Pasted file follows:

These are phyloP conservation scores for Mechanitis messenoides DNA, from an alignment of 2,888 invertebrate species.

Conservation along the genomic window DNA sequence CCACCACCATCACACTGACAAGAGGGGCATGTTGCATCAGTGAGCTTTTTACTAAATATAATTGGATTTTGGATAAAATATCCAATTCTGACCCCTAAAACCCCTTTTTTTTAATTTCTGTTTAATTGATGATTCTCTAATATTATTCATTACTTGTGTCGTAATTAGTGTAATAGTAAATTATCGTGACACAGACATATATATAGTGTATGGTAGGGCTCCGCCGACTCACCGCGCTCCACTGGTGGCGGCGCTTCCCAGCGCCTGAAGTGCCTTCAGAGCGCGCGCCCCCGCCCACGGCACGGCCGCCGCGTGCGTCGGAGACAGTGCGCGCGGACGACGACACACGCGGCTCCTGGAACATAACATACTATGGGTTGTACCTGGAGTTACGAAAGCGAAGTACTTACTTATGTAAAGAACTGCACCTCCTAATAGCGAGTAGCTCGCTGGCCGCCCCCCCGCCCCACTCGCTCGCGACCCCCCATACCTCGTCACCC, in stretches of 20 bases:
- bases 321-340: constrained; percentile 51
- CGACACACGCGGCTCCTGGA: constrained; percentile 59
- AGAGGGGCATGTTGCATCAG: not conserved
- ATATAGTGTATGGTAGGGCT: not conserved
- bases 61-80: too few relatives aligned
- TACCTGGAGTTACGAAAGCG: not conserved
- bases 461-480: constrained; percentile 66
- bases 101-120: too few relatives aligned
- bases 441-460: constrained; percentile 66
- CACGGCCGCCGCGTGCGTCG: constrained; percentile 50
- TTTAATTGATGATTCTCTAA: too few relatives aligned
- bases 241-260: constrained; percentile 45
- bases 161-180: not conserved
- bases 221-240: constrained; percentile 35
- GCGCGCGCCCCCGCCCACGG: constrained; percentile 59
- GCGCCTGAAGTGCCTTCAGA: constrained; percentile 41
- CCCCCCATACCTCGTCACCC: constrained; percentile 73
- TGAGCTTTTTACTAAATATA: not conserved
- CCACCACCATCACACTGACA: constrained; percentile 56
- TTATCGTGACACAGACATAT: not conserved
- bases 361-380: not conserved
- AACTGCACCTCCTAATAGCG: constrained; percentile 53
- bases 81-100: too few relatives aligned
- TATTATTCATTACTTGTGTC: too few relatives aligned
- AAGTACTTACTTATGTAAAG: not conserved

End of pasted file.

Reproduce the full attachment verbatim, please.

These are phyloP conservation scores for Mechanitis messenoides DNA, from an alignment of 2,888 invertebrate species.

Conservation along the genomic window DNA sequence CCACCACCATCACACTGACAAGAGGGGCATGTTGCATCAGTGAGCTTTTTACTAAATATAATTGGATTTTGGATAAAATATCCAATTCTGACCCCTAAAACCCCTTTTTTTTAATTTCTGTTTAATTGATGATTCTCTAATATTATTCATTACTTGTGTCGTAATTAGTGTAATAGTAAATTATCGTGACACAGACATATATATAGTGTATGGTAGGGCTCCGCCGACTCACCGCGCTCCACTGGTGGCGGCGCTTCCCAGCGCCTGAAGTGCCTTCAGAGCGCGCGCCCCCGCCCACGGCACGGCCGCCGCGTGCGTCGGAGACAGTGCGCGCGGACGACGACACACGCGGCTCCTGGAACATAACATACTATGGGTTGTACCTGGAGTTACGAAAGCGAAGTACTTACTTATGTAAAGAACTGCACCTCCTAATAGCGAGTAGCTCGCTGGCCGCCCCCCCGCCCCACTCGCTCGCGACCCCCCATACCTCGTCACCC, in stretches of 20 bases:
- bases 321-340: constrained; percentile 51
- CGACACACGCGGCTCCTGGA: constrained; percentile 59
- AGAGGGGCATGTTGCATCAG: not conserved
- ATATAGTGTATGGTAGGGCT: not conserved
- bases 61-80: too few relatives aligned
- TACCTGGAGTTACGAAAGCG: not conserved
- bases 461-480: constrained; percentile 66
- bases 101-120: too few relatives aligned
- bases 441-460: constrained; percentile 66
- CACGGCCGCCGCGTGCGTCG: constrained; percentile 50
- TTTAATTGATGATTCTCTAA: too few relatives aligned
- bases 241-260: constrained; percentile 45
- bases 161-180: not conserved
- bases 221-240: constrained; percentile 35
- GCGCGCGCCCCCGCCCACGG: constrained; percentile 59
- GCGCCTGAAGTGCCTTCAGA: constrained; percentile 41
- CCCCCCATACCTCGTCACCC: constrained; percentile 73
- TGAGCTTTTTACTAAATATA: not conserved
- CCACCACCATCACACTGACA: constrained; percentile 56
- TTATCGTGACACAGACATAT: not conserved
- bases 361-380: not conserved
- AACTGCACCTCCTAATAGCG: constrained; percentile 53
- bases 81-100: too few relatives aligned
- TATTATTCATTACTTGTGTC: too few relatives aligned
- AAGTACTTACTTATGTAAAG: not conserved